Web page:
(As an aside, if you add more than one callable guest program to your next RISC Zero zkVM project, you'll need to include these ID and path references once for each guest file.)

While we're at it, let's change the rest of the references in factors/src/main.rs. Don't worry about why these lines are included yet; for now, we're just being diligent not to leave dead references behind. Here are the three lines, updated with MULTIPLY_PATH, MULTIPLY_ID, and MULTIPLY_ID, respectively:

    let method_code = std::fs::read(MULTIPLY_PATH)
.expect("Method code should be present at the specified path; did you use the correct *_PATH constant?");
let mut prover = Prover::new(&method_code, MULTIPLY_ID)
.expect("Prover should be constructed from valid method source code and corresponding method ID");

...

receipt.verify(MULTIPLY_ID)
.expect("Code you have proven should successfully verify; did you specify the correct method ID?");

Intermission: Build and run the project!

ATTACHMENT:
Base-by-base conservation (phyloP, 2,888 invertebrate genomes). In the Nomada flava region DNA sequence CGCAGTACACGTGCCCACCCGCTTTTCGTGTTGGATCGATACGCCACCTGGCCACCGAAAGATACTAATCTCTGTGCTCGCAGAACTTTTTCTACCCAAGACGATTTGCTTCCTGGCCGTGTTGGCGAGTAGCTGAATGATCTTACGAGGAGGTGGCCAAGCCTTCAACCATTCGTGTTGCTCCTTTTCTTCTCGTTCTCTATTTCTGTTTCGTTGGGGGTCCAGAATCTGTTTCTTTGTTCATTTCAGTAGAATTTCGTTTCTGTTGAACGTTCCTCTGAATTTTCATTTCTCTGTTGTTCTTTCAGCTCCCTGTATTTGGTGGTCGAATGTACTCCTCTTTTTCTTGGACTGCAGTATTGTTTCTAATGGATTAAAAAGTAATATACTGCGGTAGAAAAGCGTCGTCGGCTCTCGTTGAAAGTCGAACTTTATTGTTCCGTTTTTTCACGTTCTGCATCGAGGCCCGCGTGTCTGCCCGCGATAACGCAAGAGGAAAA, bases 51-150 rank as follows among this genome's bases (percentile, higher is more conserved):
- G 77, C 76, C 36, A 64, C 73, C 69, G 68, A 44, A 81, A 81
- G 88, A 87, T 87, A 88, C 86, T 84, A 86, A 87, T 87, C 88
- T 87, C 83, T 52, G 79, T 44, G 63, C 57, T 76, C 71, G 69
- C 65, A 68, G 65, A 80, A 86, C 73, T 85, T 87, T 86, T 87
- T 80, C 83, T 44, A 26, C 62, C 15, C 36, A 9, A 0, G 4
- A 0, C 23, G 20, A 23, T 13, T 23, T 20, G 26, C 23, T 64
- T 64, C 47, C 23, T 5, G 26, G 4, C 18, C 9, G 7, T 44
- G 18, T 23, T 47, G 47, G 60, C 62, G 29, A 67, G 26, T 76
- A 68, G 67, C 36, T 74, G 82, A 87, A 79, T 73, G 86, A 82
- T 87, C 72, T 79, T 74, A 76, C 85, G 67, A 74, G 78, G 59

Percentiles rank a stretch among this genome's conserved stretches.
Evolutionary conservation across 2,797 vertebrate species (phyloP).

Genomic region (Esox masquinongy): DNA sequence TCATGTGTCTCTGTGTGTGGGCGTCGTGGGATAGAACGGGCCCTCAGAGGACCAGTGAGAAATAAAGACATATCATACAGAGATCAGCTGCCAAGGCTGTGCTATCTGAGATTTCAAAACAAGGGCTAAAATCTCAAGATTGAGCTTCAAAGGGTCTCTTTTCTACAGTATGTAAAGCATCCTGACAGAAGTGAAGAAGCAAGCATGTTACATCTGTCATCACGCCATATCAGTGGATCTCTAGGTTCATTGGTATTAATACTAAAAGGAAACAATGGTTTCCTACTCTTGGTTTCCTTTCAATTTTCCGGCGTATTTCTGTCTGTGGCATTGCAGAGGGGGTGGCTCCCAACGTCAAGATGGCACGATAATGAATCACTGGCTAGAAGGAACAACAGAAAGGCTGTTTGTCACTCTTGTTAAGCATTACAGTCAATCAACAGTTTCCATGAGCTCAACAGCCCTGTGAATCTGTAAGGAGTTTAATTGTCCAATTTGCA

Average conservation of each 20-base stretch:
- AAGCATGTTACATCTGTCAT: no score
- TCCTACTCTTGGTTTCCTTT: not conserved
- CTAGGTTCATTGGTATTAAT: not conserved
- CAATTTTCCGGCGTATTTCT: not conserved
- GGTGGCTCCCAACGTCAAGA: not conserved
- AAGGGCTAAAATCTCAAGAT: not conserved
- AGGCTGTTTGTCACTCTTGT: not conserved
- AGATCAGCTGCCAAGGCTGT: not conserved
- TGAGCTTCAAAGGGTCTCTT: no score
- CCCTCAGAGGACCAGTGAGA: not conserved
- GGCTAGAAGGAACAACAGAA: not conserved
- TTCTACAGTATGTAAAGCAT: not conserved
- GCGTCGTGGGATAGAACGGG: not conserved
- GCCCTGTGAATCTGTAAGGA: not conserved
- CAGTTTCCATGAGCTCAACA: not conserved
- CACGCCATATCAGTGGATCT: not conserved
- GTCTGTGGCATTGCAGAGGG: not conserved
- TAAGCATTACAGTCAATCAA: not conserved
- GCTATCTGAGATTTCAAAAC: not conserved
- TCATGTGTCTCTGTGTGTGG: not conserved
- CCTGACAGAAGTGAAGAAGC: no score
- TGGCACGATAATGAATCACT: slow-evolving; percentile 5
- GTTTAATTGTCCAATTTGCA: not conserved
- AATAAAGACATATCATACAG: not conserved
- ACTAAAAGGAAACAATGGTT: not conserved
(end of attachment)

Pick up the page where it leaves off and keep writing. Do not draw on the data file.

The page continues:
In the main project folder, build and run the project using cargo run --release. Nothing exciting should happen yet, but we'll know if any of the above changes were missed. Use this command any time you'd like to check your progress.

Step 3 (Host): Share two values with the guest

In this step, we'll be continuing to modify factors/src/main.rs. Let's start by picking some aesthetically pleasing primes:

fn main() {
let a: u64 = 17;
let b: u64 = 23;

Currently, our host driver program creates and runs a prover. The prover.run() command will cause our guest program to execute:

    let mut prover = Prover::new(&std::fs::read(MULTIPLY_PATH).unwrap(), MULTIPLY_ID).unwrap();